That's my day in the field, folks. I'm inclined to blame my inner Mr Bean for all the anthropological anomie, but a frank recent AnthropologyMatters article suggests it's not all his fault. Would be happy to hear from anyone else, anthropologist or not, facing similar frustrations in that field that is the world that is the mind that is the mind helplessly locked into a world not altogether of its own choosing. Cheers.


  1. Hej Ruben,

    Johan here, your cousin. Found your website and blogg today, and enjoys reading both. Your writings are really inspiring and poetic, despite your frustration of field work sometimes. As a marine ecologist I do a lot of field work as well, and there the frustrating part can be the weather, e.g. stormy, rainy and strong wave action (at least in South Africa). I wouldn't mind doing more social-ecological studies, as we talked about before. I switch to Swedish now.

    Jag har tänkt skriva till dig tidigare och ska skicka ett mail också. Jag fick en kontakt med en person från Tyskland som forskar på EU's fiskeripolitik och han tyckte precis som jag att just det här med EU's vansinniga fiskeripolitik i Västafrika var intressant, och jag nämnde dig och ditt projekt för honom lite. Om du är intresserad så skulle man kanske kunna följa upp om en orsak till strömmen av flyktingar från Västafrika till Europa är just att småskaliga fiskemöjligheterna försvinner för den fattiga lokalbefolkningen. Bara en tanke, men jag skriver ett mail också. Jag såg Uppdrag granskning igår också om att företag (ffa norska) som producerar Omega 3 tabletter med fiskolja i (600 sardiner för en burk!) tar bl a färsk fisk som mals ner från Västsaharas kust (som har ockuperats av Marocko) och gör Omega 3 tabletter av detta som sedan säljs till oss i västvärlden. Det här kan inte fortsätta.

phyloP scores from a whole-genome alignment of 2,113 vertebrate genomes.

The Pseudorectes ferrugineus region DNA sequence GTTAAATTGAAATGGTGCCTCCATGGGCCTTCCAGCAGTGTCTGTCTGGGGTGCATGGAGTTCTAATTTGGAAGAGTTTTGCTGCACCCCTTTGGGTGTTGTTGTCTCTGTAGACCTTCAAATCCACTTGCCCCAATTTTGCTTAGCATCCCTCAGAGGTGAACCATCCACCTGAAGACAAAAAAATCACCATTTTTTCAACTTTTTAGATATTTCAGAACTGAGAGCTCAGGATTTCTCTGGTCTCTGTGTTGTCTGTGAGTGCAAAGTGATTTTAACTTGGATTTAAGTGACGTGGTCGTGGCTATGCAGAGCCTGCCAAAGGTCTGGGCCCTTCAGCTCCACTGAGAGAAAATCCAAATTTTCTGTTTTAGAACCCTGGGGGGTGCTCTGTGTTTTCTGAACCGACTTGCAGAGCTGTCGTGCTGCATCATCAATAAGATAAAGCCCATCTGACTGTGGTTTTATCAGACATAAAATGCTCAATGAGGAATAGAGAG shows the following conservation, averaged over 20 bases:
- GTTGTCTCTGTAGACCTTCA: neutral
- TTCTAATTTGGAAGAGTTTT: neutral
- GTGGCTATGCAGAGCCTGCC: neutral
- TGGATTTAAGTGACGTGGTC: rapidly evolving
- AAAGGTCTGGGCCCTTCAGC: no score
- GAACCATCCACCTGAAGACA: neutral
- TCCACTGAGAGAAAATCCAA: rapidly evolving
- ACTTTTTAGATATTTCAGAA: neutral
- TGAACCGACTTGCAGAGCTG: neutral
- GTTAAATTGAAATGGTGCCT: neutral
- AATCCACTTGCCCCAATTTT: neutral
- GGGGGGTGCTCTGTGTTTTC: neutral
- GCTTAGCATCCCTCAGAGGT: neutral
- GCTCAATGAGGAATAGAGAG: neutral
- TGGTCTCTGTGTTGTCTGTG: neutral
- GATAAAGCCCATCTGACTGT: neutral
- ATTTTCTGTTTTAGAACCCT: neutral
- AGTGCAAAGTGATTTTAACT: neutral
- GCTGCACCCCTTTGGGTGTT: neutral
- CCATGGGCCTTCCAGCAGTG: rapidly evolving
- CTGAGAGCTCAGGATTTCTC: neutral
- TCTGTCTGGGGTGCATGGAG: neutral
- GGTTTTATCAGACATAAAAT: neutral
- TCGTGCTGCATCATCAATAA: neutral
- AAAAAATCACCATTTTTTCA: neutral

Ha det bra annars Ruben, och var rädd om dig.


  2. Hej Johan! There's absolutely a relation between the fisheries situation off the West African coast and irregular migration by sea. Fishermen out of work have spearheaded boat migration from St Louis, Nouadhibou and elsewhere. Definitely something I want to follow up on...

  3. Hej Ruben,

    Don't let them frustrate you too much ;-). I'm enjoying your blog, anyways. Reading this entry, I was thinking that you should stumble across SOMEONE, and probably a single migrant will open this whole network of migrants for you, and then there they all are. Elusive - but hopefully not out of reach for someone who's sensibly on the search.

    Very best wishes from Germany, where I am tackling the issue of development myself now, and looking for and finding inspiration everywhere...


  4. Hey Ruben,

    it may take 6 months to figure out how things are connected. You've already gone a long way. Well done!Just keep the spirits up and give yourself little treats in between (i.e.ask for a good music tape on a bumpy road bus ride^^)

    Take it easy Toubab!